Fortunately, we were able to make the trip recently. We stayed at Summit Hotel, a relatively new location for this established hotel chain. The hotel itself wasn’t anything special and it featured a disturbing trend — doorless bathrooms! Why? Although the shower and toilet stalls had cubicle doors, I would still rather have a real one than I can close behind me.

But, whatever weird taste the room design left in my mouth was negated by the fact that Summit was right beside PlayLab,  Touted as the first digital playground in the Philippines, it features 14 exhibits where children can use technology in interactive and creative ways.

The first thing you see when you enter is this giant screen with lights. The lights react to your movements. This must have entertained the kids for a whole hour.

In this activity, you transform into different animals. I think the animals are based off the animals in the Chinese calendar. H was obviously ticked at the thought of being an ox.

R is trying to target the trash with a ball. The trash is supposed to explode in a cloud of bubbles, but he wasn’t strong enough to throw it with enough force. He tried to remedy that to no avail. His frustration was palpable.

A lot of the exhibits had the same concept. Design something and then watch it on a screen. Here, we designed butterflies. They also had one where you can build tangram rockets and launch it into space. In another exhibit, you can scan pictures of animals you color and they run around a forest.

The was R scrambles to try to catch up with his sister cracks me up.

The kids obviously had a grand time. They liked it so much that we returned the following day. Although since that was a Saturday the place was packed. We didn’t get to enjoy the exhibits as much. Friendly advice: if you’re going to go, better go on a weekday when the crowds are more manageable.

PlayLab Cebu is open daily from 10am to 9pm at The Greens, Level 1, Robinsons Galleria Cebu. Entrance fees are P200 per person for two hours during weekdays and P250 per person for two hours on weekends.

 

 

parenting

Grass Hunting (Part 1)

One of the first things people learn about the Philippines is that we are an agricultural country. As a student, I remember memorizing the main crop products of each region. Bicol grew abaca and Bacolod was known for sugar cane. When in doubt, you can always say copra since those are grown everywhere. In short, land is our lifeline. Filipinos should love earth and soil and plants.

But, the cities are starved when it comes to green, living spaces. We live in a condo and we are about five minutes away from a mall in every direction. When it comes to parks though? Good luck with that.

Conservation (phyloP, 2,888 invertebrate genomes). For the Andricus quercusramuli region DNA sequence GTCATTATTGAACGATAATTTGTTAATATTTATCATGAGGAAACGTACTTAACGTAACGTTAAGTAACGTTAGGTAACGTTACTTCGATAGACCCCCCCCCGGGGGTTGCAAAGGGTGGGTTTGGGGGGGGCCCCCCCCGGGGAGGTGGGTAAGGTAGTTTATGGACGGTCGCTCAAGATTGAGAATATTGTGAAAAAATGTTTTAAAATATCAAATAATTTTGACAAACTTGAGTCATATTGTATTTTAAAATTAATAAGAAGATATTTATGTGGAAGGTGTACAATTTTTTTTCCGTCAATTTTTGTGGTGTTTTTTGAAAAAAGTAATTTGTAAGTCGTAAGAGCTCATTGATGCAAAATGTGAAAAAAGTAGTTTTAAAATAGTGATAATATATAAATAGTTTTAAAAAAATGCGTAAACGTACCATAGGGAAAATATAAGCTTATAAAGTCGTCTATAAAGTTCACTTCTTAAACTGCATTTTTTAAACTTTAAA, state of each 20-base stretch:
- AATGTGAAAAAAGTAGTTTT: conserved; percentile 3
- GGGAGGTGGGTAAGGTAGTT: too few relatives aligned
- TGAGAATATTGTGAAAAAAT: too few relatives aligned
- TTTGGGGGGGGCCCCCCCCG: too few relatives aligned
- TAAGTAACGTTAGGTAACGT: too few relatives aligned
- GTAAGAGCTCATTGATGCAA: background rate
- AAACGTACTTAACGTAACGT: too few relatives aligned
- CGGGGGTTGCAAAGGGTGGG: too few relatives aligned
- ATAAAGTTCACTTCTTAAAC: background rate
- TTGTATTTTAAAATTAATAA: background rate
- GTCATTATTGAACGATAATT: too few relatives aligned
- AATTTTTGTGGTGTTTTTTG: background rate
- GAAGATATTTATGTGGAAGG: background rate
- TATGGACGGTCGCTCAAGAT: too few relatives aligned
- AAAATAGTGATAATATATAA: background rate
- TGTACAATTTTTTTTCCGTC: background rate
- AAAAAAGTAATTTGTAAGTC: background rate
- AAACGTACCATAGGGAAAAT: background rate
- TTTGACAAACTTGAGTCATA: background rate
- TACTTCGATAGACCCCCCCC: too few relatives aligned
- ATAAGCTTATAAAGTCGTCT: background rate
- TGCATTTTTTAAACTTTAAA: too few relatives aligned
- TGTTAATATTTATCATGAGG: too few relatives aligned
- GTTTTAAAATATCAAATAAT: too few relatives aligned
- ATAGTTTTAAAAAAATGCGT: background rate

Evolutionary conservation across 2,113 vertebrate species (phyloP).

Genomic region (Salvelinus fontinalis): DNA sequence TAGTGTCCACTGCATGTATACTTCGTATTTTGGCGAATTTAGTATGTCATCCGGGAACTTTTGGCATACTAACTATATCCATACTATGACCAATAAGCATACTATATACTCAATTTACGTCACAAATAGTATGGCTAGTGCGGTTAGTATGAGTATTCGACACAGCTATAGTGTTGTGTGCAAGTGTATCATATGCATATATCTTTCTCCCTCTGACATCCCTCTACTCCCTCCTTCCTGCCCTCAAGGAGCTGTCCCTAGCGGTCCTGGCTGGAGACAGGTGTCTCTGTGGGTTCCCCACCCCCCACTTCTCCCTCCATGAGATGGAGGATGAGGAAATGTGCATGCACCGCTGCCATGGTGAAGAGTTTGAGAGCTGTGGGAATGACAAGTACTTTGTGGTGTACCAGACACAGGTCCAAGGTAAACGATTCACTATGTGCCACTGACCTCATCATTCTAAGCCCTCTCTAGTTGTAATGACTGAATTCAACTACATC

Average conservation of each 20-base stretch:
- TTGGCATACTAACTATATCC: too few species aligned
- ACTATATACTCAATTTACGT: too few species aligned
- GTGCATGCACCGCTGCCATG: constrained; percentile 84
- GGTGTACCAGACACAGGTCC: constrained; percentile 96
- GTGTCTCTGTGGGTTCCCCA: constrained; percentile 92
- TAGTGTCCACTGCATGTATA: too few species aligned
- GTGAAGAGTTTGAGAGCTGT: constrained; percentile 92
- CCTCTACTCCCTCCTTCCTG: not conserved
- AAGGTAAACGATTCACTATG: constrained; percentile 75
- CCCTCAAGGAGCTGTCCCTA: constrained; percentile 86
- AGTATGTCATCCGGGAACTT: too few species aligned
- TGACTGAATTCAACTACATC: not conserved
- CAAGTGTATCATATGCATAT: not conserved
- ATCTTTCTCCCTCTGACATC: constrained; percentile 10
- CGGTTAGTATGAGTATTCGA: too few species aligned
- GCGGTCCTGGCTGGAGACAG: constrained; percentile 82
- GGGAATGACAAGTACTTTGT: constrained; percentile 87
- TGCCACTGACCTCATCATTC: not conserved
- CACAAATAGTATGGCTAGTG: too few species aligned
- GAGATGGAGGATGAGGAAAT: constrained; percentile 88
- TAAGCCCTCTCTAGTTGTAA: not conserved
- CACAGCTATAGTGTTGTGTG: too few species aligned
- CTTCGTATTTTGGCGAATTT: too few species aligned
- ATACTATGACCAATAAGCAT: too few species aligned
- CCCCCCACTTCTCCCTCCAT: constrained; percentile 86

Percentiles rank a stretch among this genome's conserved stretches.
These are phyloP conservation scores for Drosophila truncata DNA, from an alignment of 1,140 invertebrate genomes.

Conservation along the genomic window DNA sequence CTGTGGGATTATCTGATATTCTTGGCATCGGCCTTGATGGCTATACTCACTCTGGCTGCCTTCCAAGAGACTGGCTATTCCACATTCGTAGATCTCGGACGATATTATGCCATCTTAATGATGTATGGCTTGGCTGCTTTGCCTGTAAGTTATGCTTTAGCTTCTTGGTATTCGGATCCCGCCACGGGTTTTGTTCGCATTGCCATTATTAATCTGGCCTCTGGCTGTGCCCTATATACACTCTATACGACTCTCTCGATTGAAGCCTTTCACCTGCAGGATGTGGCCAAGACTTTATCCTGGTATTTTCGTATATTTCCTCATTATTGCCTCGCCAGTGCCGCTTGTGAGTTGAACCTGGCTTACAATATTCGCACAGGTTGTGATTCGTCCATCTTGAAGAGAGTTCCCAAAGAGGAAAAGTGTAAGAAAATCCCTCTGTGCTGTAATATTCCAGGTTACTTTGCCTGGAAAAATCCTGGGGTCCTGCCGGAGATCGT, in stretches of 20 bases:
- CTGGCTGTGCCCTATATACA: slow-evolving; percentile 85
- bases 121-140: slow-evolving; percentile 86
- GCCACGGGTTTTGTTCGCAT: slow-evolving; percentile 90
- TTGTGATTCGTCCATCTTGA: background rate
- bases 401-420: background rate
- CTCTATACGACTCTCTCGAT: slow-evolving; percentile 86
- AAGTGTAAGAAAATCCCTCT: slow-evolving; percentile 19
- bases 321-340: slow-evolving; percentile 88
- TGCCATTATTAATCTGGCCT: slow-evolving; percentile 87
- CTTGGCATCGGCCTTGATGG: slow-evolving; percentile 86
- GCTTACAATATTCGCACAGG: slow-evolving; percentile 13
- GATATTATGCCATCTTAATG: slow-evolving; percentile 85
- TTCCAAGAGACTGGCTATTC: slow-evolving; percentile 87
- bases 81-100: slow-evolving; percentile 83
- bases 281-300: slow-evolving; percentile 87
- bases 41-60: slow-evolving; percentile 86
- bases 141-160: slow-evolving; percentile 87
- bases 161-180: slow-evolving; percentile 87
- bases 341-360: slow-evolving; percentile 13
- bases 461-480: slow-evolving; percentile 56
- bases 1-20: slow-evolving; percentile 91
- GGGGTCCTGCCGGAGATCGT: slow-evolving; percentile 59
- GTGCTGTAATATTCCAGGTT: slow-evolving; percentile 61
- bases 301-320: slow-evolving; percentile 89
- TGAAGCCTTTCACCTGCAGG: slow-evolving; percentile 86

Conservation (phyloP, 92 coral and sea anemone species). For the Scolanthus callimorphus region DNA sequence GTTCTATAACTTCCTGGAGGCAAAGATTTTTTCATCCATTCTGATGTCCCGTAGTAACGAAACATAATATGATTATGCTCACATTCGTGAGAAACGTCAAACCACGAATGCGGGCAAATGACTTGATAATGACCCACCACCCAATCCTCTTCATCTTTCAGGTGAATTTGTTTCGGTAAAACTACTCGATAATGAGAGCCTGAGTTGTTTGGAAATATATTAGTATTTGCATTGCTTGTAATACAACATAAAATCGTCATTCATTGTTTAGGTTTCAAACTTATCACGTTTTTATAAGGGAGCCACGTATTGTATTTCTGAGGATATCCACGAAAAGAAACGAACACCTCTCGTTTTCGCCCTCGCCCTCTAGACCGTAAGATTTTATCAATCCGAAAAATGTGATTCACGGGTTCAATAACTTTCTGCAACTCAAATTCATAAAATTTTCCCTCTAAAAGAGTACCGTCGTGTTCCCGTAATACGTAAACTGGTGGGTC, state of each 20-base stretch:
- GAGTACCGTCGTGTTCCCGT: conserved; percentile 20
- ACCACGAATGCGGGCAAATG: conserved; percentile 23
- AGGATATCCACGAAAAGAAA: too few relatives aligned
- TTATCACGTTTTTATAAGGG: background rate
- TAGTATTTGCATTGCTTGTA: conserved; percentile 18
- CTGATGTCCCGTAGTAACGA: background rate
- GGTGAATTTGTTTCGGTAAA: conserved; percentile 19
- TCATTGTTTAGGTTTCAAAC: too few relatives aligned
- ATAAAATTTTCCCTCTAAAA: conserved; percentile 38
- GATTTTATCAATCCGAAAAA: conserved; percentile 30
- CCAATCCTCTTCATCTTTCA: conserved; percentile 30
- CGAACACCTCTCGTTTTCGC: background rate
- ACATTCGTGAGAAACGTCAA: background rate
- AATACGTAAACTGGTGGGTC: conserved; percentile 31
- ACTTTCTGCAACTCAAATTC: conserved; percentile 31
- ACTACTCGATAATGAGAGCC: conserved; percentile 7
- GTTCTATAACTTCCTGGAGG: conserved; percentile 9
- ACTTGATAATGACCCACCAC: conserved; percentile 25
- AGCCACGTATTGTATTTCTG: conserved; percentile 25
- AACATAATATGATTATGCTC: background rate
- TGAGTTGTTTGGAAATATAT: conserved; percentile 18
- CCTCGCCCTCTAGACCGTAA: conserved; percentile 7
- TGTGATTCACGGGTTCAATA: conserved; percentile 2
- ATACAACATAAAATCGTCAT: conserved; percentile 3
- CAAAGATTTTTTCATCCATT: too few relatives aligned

Lately, I’ve been on a mission to find places for them to experience nature. I’ve set the bar pretty low. I’m not looking for wildlife parks or forests. I just want a place where they can run without mom yelling at them to slow down lest they hit their heads in the concrete.

Our first stop was the park at The Ayala Triangle in Makati. It’s close enough to our place, especially on a Sunday when traffic is more forgiving. Parking is easy, because there’s paid parking right beside it. Entrance is technically free, but there are so many food options it’s almost impossible to walk away without buying anything.

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The grounds are well-maintained. But, pets are allowed in the area so you have to be mindful not to step on dog/cat poop.

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Lots of space for running and dancing. Security was also pretty tight. There were several guards stationed at the park and they were quite vigilant.

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Large trees mean that there are lots of interesting things to fixate on like sticks.

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I love seeing them come alive when they have space to run. Seeing them curious and carefree makes me want to pick up a sign and lead a rally, “Less malls, more parks!”

homeschooling

Free Download: Nouns Worksheet

nounsI’m introducing the concept of nouns to H. Nothing too technical, since she’s only in Kindergarten. I’m basically just letting her identify which words refer to people, places, things, and ideas.

You can download the worksheet we used, if you like.

 

food

“Ow, you’re squishing me!” Bento

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What is it about kids that they are programmed to be picky eaters? My daughter dislikes egg yolks, milk, chicken, and carrots. My son dislikes everything except doughnuts and ramen.

One trick that I use to make them eat better is the Do As I Say rule. Usually, this involves telling them the story of how the Pharaoh was cursed by God with 10 plagues because he kept on disobeying.

But, I want the kids to have pleasant memories of mealtimes. They should have a positive relationship with food. Not associate it with rivers of blood.

So I make these little bento lunches. It’s cute so they’re interested. My daughter makes up a whole scenario where the faces are going to a party inside her tummy. My son roars like a dinosaur sometimes; other times he makes up dialogue like, “please don’t eat me.” Then he gobbles them up.

For this, I just shaped rice into balls and added nori for the eyes. I have a puncher to make it easier, although scissors work just as well. The rice comes with humba, a vinegar and soy sauce pork stew, and sauteed vegetables.

It’s not as complicated as it looks, but it does take some time to assemble. Say, 30 minutes? But, it sure beats having to make angry faces just to make the kids finish their lunch.